For the past few years, fears among doctors have been rising as drug-resistant bacteria continue to flourish and medicines to treat their infections become less and less effective, but a new study out of Australia gives us reason for optimism.
Clostridium difficile infections: Racing against Resistance
A Flinders University scientist has developed a new antibiotic that has been shown to be very effective in treating Clostridium difficile infections (CDI), a bacterial infection that affects the large intestine. CDI is potentially fatal and is most common in people who have to take antibiotics over an extended period of time and is especially prevalent in the elderly population.
An adjunct research associate at Flinders University and CEO of Boulos & Cooper Pharmaceuticals, Dr. Ramiz Boulos, highlights the risk posed by CDI as a drug-resistant bacteria: “cases of CDI disease are rising and the strains are becoming more lethal. If there is an imbalance in your intestines it can begin to grow and release toxins that attack the lining of the intestines which leads to symptoms," he says.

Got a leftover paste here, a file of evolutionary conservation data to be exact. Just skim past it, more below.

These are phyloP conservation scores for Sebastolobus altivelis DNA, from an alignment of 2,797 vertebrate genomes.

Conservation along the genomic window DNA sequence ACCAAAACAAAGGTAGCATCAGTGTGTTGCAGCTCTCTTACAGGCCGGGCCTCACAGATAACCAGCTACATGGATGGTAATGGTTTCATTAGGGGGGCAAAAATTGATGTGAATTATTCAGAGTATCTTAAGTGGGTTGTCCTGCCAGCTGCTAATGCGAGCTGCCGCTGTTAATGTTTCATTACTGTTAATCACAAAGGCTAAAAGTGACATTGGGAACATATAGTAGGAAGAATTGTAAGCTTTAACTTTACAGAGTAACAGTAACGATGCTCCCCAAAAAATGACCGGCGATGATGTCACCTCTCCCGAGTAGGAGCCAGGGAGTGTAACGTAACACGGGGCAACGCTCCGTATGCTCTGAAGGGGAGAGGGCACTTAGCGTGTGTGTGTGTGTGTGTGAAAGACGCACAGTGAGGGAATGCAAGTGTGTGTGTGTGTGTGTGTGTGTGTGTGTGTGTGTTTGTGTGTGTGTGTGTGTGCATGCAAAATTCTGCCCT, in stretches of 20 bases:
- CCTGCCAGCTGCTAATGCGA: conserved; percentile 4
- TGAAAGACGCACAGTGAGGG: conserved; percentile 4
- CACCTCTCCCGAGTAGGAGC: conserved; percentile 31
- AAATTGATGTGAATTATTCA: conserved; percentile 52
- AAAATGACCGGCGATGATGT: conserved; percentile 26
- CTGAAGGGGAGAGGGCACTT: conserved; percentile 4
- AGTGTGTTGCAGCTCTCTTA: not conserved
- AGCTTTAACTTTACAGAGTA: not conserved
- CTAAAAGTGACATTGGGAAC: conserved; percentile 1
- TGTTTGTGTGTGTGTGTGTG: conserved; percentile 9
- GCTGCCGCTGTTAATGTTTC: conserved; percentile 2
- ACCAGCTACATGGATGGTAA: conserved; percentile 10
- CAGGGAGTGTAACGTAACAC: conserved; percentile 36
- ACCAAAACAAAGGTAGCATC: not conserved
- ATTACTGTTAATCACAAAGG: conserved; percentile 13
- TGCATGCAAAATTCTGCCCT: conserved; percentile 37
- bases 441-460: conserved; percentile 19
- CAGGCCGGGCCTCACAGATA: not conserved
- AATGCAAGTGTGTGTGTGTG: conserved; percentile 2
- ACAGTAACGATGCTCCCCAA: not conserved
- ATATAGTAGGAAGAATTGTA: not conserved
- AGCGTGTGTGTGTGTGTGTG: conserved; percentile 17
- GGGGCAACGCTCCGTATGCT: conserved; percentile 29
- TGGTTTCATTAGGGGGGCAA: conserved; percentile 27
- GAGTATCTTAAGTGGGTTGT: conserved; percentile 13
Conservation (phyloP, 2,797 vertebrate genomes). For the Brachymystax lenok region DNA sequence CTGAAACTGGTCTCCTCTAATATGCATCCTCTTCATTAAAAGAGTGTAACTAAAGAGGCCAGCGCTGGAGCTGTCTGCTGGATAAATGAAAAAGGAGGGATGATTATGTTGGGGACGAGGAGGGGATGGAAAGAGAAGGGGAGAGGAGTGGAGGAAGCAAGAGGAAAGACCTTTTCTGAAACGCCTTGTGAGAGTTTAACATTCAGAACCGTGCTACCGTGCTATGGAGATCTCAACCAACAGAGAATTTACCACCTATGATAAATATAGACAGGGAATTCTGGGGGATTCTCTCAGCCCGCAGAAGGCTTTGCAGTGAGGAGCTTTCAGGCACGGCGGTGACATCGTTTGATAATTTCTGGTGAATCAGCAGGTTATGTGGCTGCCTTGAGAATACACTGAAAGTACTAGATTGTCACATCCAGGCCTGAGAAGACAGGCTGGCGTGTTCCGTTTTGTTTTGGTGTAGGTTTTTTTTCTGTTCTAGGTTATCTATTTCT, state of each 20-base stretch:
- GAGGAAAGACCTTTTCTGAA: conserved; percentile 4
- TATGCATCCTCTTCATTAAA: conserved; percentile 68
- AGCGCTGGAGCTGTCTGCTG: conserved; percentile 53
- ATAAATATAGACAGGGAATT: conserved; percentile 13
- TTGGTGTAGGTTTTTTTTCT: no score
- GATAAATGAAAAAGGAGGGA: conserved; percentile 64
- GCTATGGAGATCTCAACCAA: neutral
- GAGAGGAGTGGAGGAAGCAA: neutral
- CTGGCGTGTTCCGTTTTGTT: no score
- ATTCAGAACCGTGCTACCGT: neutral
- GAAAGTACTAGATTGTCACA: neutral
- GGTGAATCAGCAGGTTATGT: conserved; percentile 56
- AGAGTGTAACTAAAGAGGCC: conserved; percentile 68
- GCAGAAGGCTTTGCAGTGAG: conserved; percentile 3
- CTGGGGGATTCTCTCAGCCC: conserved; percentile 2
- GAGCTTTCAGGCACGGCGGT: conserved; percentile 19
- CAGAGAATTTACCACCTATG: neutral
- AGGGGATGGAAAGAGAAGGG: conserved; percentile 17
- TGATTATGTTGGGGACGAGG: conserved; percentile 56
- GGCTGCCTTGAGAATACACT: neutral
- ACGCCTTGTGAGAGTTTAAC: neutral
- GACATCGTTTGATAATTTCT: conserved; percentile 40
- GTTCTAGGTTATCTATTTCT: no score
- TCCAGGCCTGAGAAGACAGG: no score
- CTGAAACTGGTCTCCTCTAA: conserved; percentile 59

What’s worse, new strains of C. difficile have sprung up over the past decade, and have led to several serious and severe outbreaks around the world. Hospitals are especially vulnerable to one particular strain that is passed easily from one person to another and has affected many US and European hospitals in recent years.
“It's concerning when you consider CDI is one of the most common infections acquired during hospital visits in the Western hemisphere,” says Boulos, “and the most likely cause of diarrhea for patients and staff in hospitals.”
Ramizol: The Newest Weapon Against Drug-Resistant Bacteria?
In a recent study, a lethal dose of C. Difficile was given to hamsters, who were then given Ramizol to fight off the infection. In a positive turn, a significant number of hamsters were able to fight off the CDI and survived.
Further, a safety study was conducted on rats that showed positive results. In total, 48 rats were given high doses of Ramizol over a 14 day period and that repeated exposure to the drug caused no serious side effects and did not affect the weight of the rats.
“We are pleased with these results for two reasons. Firstly, we were able to give the rats a very high dose without mortalities or side effects. Additionally, there were no changes in mean body weight, weight gain, food consumption or food efficiency for male and female rats attributable to Ramizol," Boulos says.
"We believe Ramizol has the potential to be the standard of care for treating CDI and has the potential to be a blockbuster drug. Our research indicates Ramizol is an extremely well-tolerated antibiotic in rats with good microbiology and antioxidant properties," he concluded. "It also has high chemical stability and is scalable because of the low cost of manufacturing, which could make it a viable treatment option.”